• The 3rd prayer of the petitioner was to make these OTT platforms liable and not get to use the safety cloak available to them under Section 79 of the IT Act. 
  • The petitioner in his last prayer requested that the viewing of content that is available over the internet inside the four walls of an office or a house should also  come under the meaning of “public exhibition”.

The court in this case observed that it was not possible to give remedy to the first prayer, since it “is not possible to accept submission that transmission of films, cinemas, serials, etc. through the internet, will come under purview of Section 2 (C) of the Cinematograph Act.”  Therefore since the 2nd prayer was dependent on the decision of the first one, the same cannot be dealt with. The court also mentioned that even though they cannot provide relief for what the petitioner has prayed for, the concern expressed by him was of serious consideration, and wished the state to look into this matter.

What is the meaning of this new amendment in the Government of India (Allocation of Business) Rules, 1961? 

No official statements regarding any guidelines have been made public, but it can be assumed that the Programme and Advertising Codes under the Cable and Television Rules of 1994 will be providing for the regulatory framework for content available on these platforms. There also exists the Electronic Media Monitoring Center which monitors the content available on televisions.  

How is the online content being regulated in countries outside India?

United Kingdom

The BBC called out the UK Government for not regulating the OTT platforms, in September 2018. Soon after which even though there weren’t any direct regulations over these platforms, the British Board of Film Certification made an announcement that they will be partnering up with Netflix. In this partnership, the board will help to allow Netflix to set their own ratings for all the content available on their platform.

In 2020, the UK Government has issued legislation enforcing the EU Electronic Communications Code (EECC) standards in the UK. Under the Brexit transitional framework, the UK is required to adopt the EECC. The approach of the Government was foreshadowed by its statement published in July on the UK implementation and the draught Legislative Implementation (SI).

Though even now there aren’t any strict regulations that regulate these OTT platforms, the UK Government is said to be working on them.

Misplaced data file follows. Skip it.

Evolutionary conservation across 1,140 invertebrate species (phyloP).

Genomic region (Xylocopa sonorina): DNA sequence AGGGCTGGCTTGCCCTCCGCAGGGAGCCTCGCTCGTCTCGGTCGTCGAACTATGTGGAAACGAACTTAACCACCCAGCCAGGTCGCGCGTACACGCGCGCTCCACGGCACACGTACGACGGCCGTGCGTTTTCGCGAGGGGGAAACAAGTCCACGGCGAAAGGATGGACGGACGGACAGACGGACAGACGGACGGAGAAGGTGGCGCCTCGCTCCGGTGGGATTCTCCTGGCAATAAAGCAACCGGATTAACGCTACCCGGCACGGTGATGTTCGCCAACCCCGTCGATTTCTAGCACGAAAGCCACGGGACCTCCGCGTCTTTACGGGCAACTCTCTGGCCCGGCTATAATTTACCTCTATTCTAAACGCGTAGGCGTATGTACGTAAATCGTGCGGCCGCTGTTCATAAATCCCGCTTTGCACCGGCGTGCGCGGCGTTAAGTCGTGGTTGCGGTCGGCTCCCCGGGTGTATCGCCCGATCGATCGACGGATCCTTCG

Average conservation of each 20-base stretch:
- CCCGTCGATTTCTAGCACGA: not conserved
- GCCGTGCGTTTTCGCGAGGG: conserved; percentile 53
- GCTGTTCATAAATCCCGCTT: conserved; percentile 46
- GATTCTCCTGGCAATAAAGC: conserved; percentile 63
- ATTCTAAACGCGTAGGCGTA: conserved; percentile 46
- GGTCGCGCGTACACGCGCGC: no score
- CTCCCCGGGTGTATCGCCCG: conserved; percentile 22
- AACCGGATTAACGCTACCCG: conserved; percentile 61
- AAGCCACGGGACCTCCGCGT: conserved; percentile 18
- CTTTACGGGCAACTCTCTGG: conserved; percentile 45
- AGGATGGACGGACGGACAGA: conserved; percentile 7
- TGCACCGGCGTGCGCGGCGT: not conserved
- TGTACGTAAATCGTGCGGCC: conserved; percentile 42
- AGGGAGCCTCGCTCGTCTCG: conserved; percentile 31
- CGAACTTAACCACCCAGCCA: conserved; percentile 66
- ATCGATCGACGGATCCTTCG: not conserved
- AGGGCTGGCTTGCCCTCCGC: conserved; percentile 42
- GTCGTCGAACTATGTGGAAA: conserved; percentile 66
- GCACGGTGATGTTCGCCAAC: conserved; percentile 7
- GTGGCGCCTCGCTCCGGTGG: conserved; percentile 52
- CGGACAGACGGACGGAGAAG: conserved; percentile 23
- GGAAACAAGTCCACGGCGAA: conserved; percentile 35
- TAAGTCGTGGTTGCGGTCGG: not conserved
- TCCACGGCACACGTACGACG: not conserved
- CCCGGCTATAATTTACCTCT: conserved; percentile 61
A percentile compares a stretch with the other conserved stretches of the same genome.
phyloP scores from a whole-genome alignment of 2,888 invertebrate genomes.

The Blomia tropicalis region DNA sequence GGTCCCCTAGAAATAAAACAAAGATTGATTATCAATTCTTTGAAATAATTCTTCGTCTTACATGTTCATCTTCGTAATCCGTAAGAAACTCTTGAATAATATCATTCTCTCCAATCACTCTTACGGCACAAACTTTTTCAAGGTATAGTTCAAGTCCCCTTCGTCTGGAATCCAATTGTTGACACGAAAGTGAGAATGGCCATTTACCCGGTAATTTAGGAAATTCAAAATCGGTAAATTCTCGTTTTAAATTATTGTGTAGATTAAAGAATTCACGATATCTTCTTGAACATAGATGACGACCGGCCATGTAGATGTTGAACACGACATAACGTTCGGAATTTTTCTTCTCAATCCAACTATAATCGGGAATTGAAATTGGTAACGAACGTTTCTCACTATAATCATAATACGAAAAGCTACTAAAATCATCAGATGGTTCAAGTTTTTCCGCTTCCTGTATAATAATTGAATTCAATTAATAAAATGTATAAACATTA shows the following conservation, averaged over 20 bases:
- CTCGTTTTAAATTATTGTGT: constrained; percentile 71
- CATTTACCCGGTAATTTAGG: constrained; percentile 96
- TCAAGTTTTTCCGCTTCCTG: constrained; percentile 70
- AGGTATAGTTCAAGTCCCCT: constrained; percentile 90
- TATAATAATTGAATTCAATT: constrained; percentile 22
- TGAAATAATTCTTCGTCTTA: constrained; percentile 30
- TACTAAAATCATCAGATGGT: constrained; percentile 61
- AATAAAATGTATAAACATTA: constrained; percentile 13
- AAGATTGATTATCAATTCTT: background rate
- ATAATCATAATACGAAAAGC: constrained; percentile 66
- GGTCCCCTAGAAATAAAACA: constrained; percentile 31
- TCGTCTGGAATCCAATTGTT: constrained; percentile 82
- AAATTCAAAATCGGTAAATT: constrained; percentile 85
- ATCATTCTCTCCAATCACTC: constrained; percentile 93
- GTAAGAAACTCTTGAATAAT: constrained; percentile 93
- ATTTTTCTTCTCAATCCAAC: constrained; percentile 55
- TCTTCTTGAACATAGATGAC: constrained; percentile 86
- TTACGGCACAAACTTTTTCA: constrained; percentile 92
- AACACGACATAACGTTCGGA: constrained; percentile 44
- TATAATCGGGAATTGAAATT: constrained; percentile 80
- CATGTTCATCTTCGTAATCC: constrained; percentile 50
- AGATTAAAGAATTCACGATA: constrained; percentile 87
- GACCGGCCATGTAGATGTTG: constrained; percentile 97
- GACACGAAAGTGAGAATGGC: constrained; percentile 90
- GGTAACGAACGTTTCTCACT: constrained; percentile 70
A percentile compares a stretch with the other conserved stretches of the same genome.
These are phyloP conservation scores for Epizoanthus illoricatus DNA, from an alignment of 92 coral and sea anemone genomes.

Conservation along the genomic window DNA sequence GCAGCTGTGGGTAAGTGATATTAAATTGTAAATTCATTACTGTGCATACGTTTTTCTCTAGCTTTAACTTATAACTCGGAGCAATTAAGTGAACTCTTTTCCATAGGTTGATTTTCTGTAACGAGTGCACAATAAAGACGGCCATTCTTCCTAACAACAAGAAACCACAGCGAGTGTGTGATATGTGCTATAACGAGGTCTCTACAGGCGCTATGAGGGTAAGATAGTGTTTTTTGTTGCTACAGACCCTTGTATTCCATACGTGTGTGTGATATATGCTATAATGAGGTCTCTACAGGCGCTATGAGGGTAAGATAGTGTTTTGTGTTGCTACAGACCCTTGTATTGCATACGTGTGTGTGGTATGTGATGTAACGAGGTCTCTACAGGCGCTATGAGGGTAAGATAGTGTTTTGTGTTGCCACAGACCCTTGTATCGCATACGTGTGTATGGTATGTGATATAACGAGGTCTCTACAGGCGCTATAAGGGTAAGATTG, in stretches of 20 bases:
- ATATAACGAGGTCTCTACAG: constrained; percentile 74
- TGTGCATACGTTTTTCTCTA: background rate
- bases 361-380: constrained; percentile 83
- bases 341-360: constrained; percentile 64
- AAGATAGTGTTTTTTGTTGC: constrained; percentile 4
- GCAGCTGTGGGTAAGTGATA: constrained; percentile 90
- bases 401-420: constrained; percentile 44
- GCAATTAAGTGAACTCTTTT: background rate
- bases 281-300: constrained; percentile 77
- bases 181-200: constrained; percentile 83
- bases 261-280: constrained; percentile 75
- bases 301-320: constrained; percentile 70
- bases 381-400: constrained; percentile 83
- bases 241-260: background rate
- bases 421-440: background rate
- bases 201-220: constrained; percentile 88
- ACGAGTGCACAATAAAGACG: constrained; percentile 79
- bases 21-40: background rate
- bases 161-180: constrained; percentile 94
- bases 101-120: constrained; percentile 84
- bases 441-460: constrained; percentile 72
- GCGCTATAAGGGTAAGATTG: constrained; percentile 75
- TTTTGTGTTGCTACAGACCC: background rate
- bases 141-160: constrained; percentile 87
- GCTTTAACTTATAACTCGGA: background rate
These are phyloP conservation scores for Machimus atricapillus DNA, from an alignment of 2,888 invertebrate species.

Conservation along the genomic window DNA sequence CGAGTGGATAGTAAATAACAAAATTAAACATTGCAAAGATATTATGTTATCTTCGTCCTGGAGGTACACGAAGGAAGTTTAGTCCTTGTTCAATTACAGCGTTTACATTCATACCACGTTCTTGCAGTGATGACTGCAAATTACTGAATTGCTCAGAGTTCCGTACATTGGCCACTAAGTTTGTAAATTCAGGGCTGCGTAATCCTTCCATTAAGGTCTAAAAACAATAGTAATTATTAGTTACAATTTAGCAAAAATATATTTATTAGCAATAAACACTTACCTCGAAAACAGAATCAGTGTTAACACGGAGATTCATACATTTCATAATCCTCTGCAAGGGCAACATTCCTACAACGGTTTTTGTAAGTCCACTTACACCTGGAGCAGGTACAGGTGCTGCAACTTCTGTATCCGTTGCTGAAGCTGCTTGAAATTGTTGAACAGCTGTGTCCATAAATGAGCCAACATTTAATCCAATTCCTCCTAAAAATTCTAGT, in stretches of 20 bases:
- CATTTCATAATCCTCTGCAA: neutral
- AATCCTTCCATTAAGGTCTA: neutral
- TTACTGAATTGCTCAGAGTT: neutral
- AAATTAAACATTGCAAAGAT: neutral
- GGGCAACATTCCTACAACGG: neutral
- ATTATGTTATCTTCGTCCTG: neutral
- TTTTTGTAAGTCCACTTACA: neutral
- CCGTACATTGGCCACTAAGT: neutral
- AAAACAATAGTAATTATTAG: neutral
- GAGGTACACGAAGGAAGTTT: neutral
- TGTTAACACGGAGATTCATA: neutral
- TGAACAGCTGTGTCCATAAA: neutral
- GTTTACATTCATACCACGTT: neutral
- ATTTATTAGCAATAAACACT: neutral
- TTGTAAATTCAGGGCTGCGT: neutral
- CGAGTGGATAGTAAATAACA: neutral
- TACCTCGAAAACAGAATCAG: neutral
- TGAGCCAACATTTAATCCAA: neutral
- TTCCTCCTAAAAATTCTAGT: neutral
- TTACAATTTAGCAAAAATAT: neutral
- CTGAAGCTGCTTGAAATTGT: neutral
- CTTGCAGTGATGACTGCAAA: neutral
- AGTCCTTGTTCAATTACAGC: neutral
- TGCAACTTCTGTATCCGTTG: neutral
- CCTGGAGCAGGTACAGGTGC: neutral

In Singapore the content regulation on OTT platforms are quite direct as the regulatory body for media, Infocomm Media Development Authority (IMDA), in 2018 issued a code which regulated the OTT platforms. According to these guidelines, the OTT platform will have to rate the content available on their platform the same way offline movies are rated. This code has specific instructions for content that are available for viewers above 16 and 21. In cases of content to be made available for viewers above 16 years, the platform has to make sure parental lock function has been provided for by them and in cases of content made available only for viewers above 21 should have a proper procedure in place to unlock such content after age verification, which is otherwise at all other times locked. The regulatory body has also made sure to inform these OTT platforms that excluding this code prescribed for them, they also have to adhere to the already prevailing laws of the country.

A few other countries that have put up regulations on the OTT platforms directly or have other laws to regulate them are: (i) Australia (ii) Turkey (iii) Indonesia (iv) Kenya and (v) Saudi Arabia. 


What some think are going to be regulations, others feel that this way moral policing will take a step in the virtual world. Censorship wars of movies on big screen is not something new to content makers in India, movies like Udta Punjab, Bandit Queen, Lipstick under my Burkha were major tussles between the content creators and Censor Boards. The OTT platforms in the Indian sub-continent according to various industry experts have given a rise in the creative freedom of content creators, one such rise is the recent win of a Netflix Original ‘Delhi Crime’ at the international awards function, the Emmy Awards, 2020. The question of whether these platforms should be regulated or not can always be deliberated upon, but the State requires to deliberate and take inspiration from other countries along with a few country centered regulations on these platforms, such that they aren’t being scrutinized for every other content available on their platform and still enjoy their freedom to express.